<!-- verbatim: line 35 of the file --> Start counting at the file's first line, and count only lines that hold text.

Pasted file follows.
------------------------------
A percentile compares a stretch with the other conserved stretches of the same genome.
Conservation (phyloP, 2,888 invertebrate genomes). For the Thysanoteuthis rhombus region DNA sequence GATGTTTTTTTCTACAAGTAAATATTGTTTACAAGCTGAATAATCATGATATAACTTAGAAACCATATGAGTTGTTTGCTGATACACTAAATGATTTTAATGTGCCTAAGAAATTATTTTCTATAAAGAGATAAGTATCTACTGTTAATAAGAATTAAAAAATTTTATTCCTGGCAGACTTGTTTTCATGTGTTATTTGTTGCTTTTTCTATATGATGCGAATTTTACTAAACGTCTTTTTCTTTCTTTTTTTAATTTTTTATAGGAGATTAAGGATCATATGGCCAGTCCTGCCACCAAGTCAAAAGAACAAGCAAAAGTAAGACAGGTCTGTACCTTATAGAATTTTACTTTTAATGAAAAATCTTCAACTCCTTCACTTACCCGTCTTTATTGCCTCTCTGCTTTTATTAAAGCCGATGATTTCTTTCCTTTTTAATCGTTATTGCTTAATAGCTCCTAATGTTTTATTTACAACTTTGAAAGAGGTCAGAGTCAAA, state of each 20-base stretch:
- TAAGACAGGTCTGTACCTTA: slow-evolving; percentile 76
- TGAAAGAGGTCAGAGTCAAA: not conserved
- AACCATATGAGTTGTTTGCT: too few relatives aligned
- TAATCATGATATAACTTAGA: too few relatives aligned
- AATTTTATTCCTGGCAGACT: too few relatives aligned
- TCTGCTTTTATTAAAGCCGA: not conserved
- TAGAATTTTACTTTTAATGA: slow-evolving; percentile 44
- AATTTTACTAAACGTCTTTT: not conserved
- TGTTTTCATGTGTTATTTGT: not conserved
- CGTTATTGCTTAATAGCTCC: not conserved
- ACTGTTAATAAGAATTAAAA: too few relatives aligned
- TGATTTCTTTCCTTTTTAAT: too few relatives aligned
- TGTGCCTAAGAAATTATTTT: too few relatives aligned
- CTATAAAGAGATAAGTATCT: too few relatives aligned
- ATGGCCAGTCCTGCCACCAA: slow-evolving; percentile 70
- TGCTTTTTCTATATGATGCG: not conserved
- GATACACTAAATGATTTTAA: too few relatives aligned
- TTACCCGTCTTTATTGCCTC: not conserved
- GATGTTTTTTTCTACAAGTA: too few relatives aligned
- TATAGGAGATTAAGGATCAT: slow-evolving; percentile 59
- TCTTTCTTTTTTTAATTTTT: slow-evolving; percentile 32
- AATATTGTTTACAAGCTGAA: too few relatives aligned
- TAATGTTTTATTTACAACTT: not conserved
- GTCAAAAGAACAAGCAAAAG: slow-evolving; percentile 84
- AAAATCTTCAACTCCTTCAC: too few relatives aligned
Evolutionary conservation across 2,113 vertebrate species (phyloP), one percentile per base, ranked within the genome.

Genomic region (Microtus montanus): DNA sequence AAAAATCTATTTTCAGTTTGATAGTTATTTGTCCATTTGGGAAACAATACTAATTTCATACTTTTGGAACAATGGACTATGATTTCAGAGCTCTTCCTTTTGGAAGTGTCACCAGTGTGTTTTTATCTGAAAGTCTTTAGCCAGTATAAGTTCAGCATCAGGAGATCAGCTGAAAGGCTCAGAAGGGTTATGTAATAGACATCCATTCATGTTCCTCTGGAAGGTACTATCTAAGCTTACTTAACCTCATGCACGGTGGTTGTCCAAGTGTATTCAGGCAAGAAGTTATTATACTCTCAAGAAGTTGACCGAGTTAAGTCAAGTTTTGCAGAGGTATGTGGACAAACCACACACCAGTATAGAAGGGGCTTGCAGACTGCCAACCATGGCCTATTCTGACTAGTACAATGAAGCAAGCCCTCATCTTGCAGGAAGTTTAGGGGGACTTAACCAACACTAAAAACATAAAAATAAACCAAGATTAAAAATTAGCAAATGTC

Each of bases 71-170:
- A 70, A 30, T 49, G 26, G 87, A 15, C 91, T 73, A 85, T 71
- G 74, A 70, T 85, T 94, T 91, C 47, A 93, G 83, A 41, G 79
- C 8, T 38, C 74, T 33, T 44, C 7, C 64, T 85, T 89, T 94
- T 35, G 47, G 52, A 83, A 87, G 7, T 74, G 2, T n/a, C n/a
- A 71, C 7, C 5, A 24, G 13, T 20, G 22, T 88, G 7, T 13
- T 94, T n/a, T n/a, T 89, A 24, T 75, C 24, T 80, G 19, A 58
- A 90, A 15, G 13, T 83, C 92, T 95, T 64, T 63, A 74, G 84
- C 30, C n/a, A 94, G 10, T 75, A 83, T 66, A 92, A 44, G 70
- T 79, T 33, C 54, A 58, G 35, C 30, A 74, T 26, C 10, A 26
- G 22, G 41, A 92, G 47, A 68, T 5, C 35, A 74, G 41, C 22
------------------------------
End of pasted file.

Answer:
- A 71, C 7, C 5, A 24, G 13, T 20, G 22, T 88, G 7, T 13